quite often sparse and had been determined ever since to get an
entry in. But my 35th birthday was looming, and I still hadn't produced
a submittable manuscript.
The closing date for my last chance was 31 January 1989. The preceding
August, I'd chucked out 200-plus pages of my second attempt in despair.
By mid-December, it was becoming clear to me that First Novel No
3 might be even worse. Number Two had been so intricately pre-planned
and plotted it had strangled itself to death. Mindful of that, I'd
plunged into the next freehand, no map, no compass. It began with
a contemporary female painter strolling under an oak tree and meeting
Robin Hood. Ho hum. After which, with me typing like a machine-gun
on amphetamines, it galloped willy-nilly through three time zones
- the present day, Medieval England and some non-specific post-nuclear
catastrophe future - before reaching a point where I realized no-one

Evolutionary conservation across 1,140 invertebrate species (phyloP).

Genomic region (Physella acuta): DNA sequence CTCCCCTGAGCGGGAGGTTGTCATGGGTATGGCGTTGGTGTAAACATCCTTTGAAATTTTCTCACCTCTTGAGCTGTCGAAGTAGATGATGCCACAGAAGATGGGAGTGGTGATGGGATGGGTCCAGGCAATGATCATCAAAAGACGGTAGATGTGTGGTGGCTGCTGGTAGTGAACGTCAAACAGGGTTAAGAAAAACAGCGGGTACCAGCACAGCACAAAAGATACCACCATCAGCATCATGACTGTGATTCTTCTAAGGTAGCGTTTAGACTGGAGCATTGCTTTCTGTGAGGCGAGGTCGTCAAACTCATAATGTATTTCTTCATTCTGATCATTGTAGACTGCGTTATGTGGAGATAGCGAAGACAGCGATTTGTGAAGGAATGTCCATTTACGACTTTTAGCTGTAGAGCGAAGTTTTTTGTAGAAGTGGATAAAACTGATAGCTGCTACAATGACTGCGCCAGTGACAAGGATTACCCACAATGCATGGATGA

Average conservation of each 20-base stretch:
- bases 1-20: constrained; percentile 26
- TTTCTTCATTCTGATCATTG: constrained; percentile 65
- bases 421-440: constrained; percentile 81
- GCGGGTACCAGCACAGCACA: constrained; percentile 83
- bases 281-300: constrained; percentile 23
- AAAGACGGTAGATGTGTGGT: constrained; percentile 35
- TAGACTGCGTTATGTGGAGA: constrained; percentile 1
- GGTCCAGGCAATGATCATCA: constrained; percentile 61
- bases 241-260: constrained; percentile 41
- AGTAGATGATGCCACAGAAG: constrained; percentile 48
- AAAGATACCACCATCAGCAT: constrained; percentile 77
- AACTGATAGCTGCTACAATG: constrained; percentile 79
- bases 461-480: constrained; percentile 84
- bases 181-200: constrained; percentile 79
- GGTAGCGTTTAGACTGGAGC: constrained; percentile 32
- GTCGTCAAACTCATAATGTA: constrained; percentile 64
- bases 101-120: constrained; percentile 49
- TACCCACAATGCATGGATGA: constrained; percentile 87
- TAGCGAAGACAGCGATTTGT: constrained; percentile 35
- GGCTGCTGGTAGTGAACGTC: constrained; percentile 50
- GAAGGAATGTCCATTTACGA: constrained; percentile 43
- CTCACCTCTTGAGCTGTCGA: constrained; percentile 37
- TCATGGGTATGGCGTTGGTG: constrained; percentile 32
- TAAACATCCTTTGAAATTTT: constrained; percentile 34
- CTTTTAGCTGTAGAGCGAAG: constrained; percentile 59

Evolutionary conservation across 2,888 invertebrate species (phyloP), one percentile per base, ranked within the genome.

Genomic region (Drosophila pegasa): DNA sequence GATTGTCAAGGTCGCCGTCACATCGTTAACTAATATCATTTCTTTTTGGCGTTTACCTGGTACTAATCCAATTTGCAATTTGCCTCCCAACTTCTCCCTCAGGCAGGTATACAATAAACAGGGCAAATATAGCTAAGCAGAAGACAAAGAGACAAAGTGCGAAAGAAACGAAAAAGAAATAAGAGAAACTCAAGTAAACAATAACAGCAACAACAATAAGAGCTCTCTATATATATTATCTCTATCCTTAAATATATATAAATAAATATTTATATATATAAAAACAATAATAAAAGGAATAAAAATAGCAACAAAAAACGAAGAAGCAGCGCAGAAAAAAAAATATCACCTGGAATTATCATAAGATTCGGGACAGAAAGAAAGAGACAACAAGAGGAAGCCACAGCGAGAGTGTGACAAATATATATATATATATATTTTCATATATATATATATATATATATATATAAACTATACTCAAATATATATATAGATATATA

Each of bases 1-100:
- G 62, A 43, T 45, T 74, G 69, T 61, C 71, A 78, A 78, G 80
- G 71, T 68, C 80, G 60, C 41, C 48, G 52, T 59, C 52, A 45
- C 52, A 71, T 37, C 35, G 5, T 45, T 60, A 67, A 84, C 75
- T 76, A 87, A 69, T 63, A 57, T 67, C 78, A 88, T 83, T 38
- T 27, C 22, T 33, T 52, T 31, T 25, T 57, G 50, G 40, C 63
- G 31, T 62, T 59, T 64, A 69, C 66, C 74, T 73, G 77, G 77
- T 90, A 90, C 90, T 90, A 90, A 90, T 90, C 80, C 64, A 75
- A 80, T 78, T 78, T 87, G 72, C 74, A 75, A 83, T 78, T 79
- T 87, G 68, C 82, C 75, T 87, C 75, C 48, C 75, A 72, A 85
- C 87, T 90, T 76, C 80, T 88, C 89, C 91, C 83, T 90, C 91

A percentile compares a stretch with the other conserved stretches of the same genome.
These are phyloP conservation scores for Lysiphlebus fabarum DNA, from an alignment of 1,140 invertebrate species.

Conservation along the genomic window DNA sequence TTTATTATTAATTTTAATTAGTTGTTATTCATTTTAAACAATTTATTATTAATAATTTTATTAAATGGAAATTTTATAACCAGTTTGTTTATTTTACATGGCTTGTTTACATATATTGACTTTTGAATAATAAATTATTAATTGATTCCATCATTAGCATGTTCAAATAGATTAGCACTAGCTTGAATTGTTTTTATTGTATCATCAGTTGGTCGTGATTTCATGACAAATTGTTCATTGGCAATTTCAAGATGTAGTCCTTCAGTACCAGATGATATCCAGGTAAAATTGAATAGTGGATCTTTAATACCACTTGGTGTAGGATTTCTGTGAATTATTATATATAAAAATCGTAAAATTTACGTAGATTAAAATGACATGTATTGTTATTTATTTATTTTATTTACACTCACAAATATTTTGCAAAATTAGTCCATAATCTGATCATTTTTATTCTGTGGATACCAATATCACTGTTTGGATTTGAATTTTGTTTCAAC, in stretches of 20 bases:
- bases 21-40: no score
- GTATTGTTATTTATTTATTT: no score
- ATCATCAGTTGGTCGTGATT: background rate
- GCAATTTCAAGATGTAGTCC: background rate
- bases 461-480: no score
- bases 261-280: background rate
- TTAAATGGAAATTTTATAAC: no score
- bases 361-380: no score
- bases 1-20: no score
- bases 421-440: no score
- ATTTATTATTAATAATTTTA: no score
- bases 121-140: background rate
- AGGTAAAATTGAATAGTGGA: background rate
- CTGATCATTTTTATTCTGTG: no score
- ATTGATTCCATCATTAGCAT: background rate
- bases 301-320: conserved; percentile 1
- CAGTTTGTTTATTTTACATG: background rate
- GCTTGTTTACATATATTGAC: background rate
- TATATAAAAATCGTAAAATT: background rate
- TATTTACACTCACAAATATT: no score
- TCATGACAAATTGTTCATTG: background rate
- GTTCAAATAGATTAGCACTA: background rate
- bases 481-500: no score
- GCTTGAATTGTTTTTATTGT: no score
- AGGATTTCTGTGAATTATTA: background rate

would understand a word of this nonsense, because I certainly didn't.
That Christmas was not very merry, and the New Year hangover even
more poisonous than usual. I was facing utter, abject failure. There
must be some boy-stood-on-the-burning-deck gene in my DNA, however,
some pre-programmed compulsion to stick at it when anyone with an
ounce of common sense would have scarpered. Because, on Jan 9th,
I said to myself that, come hell or high water, I was going to get
an entry into that competition, I was going to write a bloody novel.
That evening, I bashed out a sketch plot on two sides of A4. To
my enduring regret, I later threw it out, because I'd give anything
now to know what it said.
On Jan 10th, I started writing. And wrote The Colours of Snow
in 19 days flat - twice through, mark you. Fortunately, I'd graduated
to a computer by then, an Amstrad. The first draft took nine days,
working from seven in the morning until whisky time. It was tumbling
out so fast, quite a lot of it wasn't even in English, let alone
spelled or punctuated - the story just exploded like a damburst.
I half-wondered if I was going clinically bonkers. There was a hoary
tale when I was at Oxford of a brilliant student sitting his finals,
with the whole world including himself anticipating a starry first.
He emerged from the first exam blithely whistling, convinced he'd